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Inferior and Medial View – Bony Pelvis

by James Pickering, PhD
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    00:00 also the ischiopubic ramus which runs away towards the ischial bone. Here, if we look at the lateral view. So, again, we have got a hemisected pelvis here and then we are looking inferiorly from the bottom looking up into the pelvis on this diagram on the right hand side. Again, we can recognise various structures, we can recognise the pubic symphysis here.

    00:18 We can recognise the pubic symphysis. This time it’s inferior aspect here. We can recognise the superior pubic ramus and the inferior pubic ramus here. We, again, can recognise the pelvic brim. We can look posteriorly and see the sacral promontory which we can indicate here and again, we can see the ischial tuberosities here and the ischial spines here. We can also see those on this inferior view where we have the ischial tuberosities here and the ischial spines here. And if you remember, these are important because this is the landmarks that attach the sacrotuberous and the sacrospinous ligaments to the sacrum.

    01:02 So, let's remind ourselves of the greater sciatic notch which we can see here and the lesser sciatic notch which we can see here. These greater and lesser sciatic notches are converted into foramina via these two ligaments. We can see from the ischial spine running towards the sacrum, we have the sacrospinous ligament. And we can see running from the ischial tuberosity also up towards the sacrum, we can see we have the sacrotuberous ligament.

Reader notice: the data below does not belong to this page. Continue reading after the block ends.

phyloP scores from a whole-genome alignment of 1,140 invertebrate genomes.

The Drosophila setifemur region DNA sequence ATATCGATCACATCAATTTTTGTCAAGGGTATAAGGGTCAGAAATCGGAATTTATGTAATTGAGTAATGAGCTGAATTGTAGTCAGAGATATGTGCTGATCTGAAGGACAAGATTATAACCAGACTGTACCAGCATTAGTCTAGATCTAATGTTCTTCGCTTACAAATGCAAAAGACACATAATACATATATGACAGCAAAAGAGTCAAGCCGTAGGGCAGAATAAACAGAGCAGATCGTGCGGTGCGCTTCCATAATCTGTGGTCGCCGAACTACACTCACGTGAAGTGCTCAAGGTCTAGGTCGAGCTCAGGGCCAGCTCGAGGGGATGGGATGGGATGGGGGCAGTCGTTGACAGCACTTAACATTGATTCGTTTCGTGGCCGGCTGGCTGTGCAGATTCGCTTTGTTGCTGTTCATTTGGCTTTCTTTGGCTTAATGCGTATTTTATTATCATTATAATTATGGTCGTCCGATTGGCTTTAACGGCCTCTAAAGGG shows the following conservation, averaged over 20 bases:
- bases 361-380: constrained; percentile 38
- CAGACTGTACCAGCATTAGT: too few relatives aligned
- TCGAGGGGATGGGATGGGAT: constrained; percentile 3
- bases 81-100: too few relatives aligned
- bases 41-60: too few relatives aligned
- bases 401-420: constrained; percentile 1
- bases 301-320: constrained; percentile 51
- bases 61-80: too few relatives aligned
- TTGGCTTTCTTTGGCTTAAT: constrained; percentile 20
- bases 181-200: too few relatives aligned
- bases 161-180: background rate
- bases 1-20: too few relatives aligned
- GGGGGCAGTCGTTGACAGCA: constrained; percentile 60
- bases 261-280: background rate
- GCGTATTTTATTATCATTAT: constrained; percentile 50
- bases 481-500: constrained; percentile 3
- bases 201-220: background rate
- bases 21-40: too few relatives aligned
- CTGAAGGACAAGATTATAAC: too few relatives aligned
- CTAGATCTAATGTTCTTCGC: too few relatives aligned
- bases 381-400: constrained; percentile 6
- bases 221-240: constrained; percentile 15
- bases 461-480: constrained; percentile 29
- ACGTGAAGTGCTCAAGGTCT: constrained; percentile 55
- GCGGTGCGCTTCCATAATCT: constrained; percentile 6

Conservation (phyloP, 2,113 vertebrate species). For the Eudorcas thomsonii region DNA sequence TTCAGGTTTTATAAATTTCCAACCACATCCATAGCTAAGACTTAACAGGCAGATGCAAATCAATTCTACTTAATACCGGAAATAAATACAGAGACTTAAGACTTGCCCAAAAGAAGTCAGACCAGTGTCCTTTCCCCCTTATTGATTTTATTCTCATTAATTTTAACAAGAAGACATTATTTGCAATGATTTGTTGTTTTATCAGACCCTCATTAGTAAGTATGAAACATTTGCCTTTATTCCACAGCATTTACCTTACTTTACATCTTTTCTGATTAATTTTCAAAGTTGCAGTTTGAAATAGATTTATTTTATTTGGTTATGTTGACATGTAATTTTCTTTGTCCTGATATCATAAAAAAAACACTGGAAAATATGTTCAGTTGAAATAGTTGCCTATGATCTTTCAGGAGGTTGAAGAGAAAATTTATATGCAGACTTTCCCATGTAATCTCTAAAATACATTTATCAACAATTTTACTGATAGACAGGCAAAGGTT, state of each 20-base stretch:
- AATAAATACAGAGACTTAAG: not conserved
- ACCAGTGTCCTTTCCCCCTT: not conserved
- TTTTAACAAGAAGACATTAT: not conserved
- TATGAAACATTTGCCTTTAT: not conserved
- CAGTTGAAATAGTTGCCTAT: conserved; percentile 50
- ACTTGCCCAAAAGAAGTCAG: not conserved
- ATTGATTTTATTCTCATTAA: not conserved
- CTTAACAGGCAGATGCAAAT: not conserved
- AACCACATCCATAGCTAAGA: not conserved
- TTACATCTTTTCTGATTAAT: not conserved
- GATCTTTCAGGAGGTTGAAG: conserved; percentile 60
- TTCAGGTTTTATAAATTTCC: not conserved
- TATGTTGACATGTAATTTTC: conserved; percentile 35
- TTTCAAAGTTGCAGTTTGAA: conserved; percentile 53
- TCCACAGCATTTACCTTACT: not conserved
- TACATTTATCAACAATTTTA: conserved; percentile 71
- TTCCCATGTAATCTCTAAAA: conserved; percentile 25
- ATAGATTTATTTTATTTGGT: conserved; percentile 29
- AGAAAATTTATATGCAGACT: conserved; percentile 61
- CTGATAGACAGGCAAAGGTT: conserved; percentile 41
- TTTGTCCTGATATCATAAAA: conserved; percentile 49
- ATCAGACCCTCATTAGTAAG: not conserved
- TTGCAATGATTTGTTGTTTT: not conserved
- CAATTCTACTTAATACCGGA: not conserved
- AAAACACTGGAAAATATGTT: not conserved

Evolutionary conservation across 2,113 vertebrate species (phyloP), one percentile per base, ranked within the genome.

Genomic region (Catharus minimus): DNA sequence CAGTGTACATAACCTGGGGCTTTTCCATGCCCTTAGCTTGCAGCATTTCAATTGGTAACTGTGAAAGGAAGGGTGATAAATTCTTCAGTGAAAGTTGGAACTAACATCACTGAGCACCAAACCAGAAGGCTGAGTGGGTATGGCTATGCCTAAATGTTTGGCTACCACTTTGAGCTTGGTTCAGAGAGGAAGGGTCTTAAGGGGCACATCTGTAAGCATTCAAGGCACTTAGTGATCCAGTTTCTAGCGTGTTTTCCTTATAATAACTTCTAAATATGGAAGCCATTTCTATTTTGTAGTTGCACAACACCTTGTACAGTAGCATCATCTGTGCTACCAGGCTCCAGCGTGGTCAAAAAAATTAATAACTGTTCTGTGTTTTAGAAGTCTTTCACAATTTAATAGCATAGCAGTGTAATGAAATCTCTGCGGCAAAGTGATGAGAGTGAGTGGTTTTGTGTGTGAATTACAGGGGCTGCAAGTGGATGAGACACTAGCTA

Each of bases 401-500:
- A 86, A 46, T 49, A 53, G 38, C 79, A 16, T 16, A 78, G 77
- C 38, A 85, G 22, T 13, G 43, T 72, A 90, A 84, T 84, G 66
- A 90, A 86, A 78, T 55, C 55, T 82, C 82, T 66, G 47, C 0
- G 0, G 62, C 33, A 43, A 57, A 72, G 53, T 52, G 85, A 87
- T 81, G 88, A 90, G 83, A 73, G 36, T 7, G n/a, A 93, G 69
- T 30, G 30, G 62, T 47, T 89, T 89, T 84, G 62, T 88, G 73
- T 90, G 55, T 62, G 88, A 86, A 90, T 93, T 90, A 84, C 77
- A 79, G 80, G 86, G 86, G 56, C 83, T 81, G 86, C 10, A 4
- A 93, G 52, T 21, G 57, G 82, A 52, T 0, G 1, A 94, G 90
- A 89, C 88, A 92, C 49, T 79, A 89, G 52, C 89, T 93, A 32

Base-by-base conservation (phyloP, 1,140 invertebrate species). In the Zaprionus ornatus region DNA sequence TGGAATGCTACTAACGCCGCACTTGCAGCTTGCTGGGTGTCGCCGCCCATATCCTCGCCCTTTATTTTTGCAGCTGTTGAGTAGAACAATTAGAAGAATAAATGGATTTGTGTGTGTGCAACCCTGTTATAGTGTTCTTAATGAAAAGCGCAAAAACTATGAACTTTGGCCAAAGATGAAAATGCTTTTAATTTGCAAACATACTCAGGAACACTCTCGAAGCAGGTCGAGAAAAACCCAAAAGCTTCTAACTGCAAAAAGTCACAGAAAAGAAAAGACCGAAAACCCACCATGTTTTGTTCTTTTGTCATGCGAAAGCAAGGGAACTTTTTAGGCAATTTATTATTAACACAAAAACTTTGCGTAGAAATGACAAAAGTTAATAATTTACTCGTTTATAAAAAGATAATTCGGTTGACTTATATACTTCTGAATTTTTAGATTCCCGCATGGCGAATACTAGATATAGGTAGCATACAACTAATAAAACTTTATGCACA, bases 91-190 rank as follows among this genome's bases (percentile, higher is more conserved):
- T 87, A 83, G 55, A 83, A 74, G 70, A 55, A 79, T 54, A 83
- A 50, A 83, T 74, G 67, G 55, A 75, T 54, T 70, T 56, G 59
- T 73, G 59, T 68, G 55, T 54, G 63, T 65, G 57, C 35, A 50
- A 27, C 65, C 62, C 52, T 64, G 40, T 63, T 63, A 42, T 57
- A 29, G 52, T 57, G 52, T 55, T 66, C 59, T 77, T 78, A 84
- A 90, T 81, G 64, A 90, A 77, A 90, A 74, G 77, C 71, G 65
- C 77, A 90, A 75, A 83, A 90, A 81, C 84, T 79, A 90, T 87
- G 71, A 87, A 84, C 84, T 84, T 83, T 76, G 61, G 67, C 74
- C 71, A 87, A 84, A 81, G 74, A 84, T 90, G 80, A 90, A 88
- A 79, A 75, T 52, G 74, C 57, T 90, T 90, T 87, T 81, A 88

01:38 These two ligaments are really important. As we spoke about, during the lecture on the branches of the internal iliac, that converting these greater and lesser sciatic notches into greater and lesser sciatic foramina. And these are important apertures, important holes, as they allow structures to pass in and out of the pelvis. They allow the superior, inferior gluteal blood vessels to pass from the pelvis to the gluteal region. We will see that it allies the piriformis, an important muscle to pass out of the pelvis. And it gives the potential for blood vessels to pass into the perineum passing underneath the pelvic floor and into the peritoneum like the internal pudendal artery did. Again, we can see these ligaments passing through to the sacrum here where we have the ischial tuberosity, we can see the sacrotuberous ligament and we can see ischial spine. We have the sacrospinous ligament. Once again, I just want to draw your attention to the obturator foramen, which we can see here. This foramina allow the obturator nerve, artery and the vein to leave the pelvis and pass to the medial aspect of the thigh.


    About the Lecture

    The lecture Inferior and Medial View – Bony Pelvis by James Pickering, PhD is from the course Pelvis.


    Included Quiz Questions

    1. Sacrospinous ligament
    2. Ischial tuberosity
    3. Sacrotuberous ligament
    4. Anterior sacroiliac ligament
    5. Sacrum

    Author of lecture Inferior and Medial View – Bony Pelvis

     James Pickering, PhD

    James Pickering, PhD


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